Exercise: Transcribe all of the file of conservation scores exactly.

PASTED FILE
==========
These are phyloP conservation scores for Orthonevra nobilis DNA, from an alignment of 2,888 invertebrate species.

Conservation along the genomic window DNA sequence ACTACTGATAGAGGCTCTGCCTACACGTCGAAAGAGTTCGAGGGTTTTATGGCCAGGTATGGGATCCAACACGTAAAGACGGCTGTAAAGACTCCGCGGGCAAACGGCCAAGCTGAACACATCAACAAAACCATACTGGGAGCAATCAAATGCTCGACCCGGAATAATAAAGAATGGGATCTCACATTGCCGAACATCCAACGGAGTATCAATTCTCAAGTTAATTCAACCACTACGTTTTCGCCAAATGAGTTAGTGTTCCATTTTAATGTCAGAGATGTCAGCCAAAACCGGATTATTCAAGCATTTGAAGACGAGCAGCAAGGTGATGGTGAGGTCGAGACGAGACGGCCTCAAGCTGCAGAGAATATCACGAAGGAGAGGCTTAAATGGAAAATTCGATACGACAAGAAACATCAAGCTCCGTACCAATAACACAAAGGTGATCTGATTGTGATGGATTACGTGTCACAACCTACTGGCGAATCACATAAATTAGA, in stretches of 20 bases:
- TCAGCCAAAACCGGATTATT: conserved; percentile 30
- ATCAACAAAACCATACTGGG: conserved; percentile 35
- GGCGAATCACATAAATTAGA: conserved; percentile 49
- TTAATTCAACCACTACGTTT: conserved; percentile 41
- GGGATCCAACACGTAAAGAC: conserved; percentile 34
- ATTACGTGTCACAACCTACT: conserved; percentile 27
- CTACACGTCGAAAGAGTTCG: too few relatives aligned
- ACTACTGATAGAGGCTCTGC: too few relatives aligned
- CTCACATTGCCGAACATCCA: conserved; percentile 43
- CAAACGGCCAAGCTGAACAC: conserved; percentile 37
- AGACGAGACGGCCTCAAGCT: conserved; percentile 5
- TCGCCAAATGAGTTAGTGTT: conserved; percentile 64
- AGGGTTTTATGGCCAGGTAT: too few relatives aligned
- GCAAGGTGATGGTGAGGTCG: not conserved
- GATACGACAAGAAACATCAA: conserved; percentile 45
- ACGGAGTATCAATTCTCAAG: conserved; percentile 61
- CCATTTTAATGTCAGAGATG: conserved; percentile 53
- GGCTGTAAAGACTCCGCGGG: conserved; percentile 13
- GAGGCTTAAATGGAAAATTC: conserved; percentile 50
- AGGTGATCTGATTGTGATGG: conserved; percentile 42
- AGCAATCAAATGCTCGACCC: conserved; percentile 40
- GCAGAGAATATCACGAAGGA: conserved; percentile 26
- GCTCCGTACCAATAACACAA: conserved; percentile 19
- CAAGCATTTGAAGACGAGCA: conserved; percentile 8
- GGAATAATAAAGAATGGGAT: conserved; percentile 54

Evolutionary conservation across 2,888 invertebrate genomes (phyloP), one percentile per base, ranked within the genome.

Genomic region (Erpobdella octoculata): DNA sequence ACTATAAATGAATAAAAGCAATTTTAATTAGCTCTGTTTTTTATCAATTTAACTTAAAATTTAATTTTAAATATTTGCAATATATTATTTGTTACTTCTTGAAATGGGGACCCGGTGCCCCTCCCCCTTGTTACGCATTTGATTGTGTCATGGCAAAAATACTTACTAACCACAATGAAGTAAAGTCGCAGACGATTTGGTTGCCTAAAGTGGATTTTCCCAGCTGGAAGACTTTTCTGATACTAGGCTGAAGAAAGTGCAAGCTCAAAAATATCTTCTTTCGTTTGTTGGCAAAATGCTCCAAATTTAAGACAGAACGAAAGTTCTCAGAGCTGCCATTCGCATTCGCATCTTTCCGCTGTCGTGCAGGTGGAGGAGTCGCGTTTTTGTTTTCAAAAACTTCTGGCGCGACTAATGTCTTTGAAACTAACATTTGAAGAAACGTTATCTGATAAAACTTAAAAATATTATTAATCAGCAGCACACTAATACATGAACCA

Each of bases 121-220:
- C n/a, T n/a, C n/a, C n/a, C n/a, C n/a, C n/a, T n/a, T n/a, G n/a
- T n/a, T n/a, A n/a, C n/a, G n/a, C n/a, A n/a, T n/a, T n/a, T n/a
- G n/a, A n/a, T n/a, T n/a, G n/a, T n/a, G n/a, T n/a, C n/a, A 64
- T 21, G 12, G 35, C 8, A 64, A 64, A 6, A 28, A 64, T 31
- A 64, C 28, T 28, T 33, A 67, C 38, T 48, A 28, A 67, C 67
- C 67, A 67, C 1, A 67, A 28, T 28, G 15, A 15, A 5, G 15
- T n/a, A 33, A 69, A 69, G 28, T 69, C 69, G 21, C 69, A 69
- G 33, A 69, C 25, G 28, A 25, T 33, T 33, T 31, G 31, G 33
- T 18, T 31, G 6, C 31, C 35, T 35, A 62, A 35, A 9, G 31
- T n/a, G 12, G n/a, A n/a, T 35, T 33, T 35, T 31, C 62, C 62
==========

These are phyloP conservation scores for Orthonevra nobilis DNA, from an alignment of 2,888 invertebrate species.

Conservation along the genomic window DNA sequence ACTACTGATAGAGGCTCTGCCTACACGTCGAAAGAGTTCGAGGGTTTTATGGCCAGGTATGGGATCCAACACGTAAAGACGGCTGTAAAGACTCCGCGGGCAAACGGCCAAGCTGAACACATCAACAAAACCATACTGGGAGCAATCAAATGCTCGACCCGGAATAATAAAGAATGGGATCTCACATTGCCGAACATCCAACGGAGTATCAATTCTCAAGTTAATTCAACCACTACGTTTTCGCCAAATGAGTTAGTGTTCCATTTTAATGTCAGAGATGTCAGCCAAAACCGGATTATTCAAGCATTTGAAGACGAGCAGCAAGGTGATGGTGAGGTCGAGACGAGACGGCCTCAAGCTGCAGAGAATATCACGAAGGAGAGGCTTAAATGGAAAATTCGATACGACAAGAAACATCAAGCTCCGTACCAATAACACAAAGGTGATCTGATTGTGATGGATTACGTGTCACAACCTACTGGCGAATCACATAAATTAGA, in stretches of 20 bases:
- TCAGCCAAAACCGGATTATT: conserved; percentile 30
- ATCAACAAAACCATACTGGG: conserved; percentile 35
- GGCGAATCACATAAATTAGA: conserved; percentile 49
- TTAATTCAACCACTACGTTT: conserved; percentile 41
- GGGATCCAACACGTAAAGAC: conserved; percentile 34
- ATTACGTGTCACAACCTACT: conserved; percentile 27
- CTACACGTCGAAAGAGTTCG: too few relatives aligned
- ACTACTGATAGAGGCTCTGC: too few relatives aligned
- CTCACATTGCCGAACATCCA: conserved; percentile 43
- CAAACGGCCAAGCTGAACAC: conserved; percentile 37
- AGACGAGACGGCCTCAAGCT: conserved; percentile 5
- TCGCCAAATGAGTTAGTGTT: conserved; percentile 64
- AGGGTTTTATGGCCAGGTAT: too few relatives aligned
- GCAAGGTGATGGTGAGGTCG: not conserved
- GATACGACAAGAAACATCAA: conserved; percentile 45
- ACGGAGTATCAATTCTCAAG: conserved; percentile 61
- CCATTTTAATGTCAGAGATG: conserved; percentile 53
- GGCTGTAAAGACTCCGCGGG: conserved; percentile 13
- GAGGCTTAAATGGAAAATTC: conserved; percentile 50
- AGGTGATCTGATTGTGATGG: conserved; percentile 42
- AGCAATCAAATGCTCGACCC: conserved; percentile 40
- GCAGAGAATATCACGAAGGA: conserved; percentile 26
- GCTCCGTACCAATAACACAA: conserved; percentile 19
- CAAGCATTTGAAGACGAGCA: conserved; percentile 8
- GGAATAATAAAGAATGGGAT: conserved; percentile 54

Evolutionary conservation across 2,888 invertebrate genomes (phyloP), one percentile per base, ranked within the genome.

Genomic region (Erpobdella octoculata): DNA sequence ACTATAAATGAATAAAAGCAATTTTAATTAGCTCTGTTTTTTATCAATTTAACTTAAAATTTAATTTTAAATATTTGCAATATATTATTTGTTACTTCTTGAAATGGGGACCCGGTGCCCCTCCCCCTTGTTACGCATTTGATTGTGTCATGGCAAAAATACTTACTAACCACAATGAAGTAAAGTCGCAGACGATTTGGTTGCCTAAAGTGGATTTTCCCAGCTGGAAGACTTTTCTGATACTAGGCTGAAGAAAGTGCAAGCTCAAAAATATCTTCTTTCGTTTGTTGGCAAAATGCTCCAAATTTAAGACAGAACGAAAGTTCTCAGAGCTGCCATTCGCATTCGCATCTTTCCGCTGTCGTGCAGGTGGAGGAGTCGCGTTTTTGTTTTCAAAAACTTCTGGCGCGACTAATGTCTTTGAAACTAACATTTGAAGAAACGTTATCTGATAAAACTTAAAAATATTATTAATCAGCAGCACACTAATACATGAACCA

Each of bases 121-220:
- C n/a, T n/a, C n/a, C n/a, C n/a, C n/a, C n/a, T n/a, T n/a, G n/a
- T n/a, T n/a, A n/a, C n/a, G n/a, C n/a, A n/a, T n/a, T n/a, T n/a
- G n/a, A n/a, T n/a, T n/a, G n/a, T n/a, G n/a, T n/a, C n/a, A 64
- T 21, G 12, G 35, C 8, A 64, A 64, A 6, A 28, A 64, T 31
- A 64, C 28, T 28, T 33, A 67, C 38, T 48, A 28, A 67, C 67
- C 67, A 67, C 1, A 67, A 28, T 28, G 15, A 15, A 5, G 15
- T n/a, A 33, A 69, A 69, G 28, T 69, C 69, G 21, C 69, A 69
- G 33, A 69, C 25, G 28, A 25, T 33, T 33, T 31, G 31, G 33
- T 18, T 31, G 6, C 31, C 35, T 35, A 62, A 35, A 9, G 31
- T n/a, G 12, G n/a, A n/a, T 35, T 33, T 35, T 31, C 62, C 62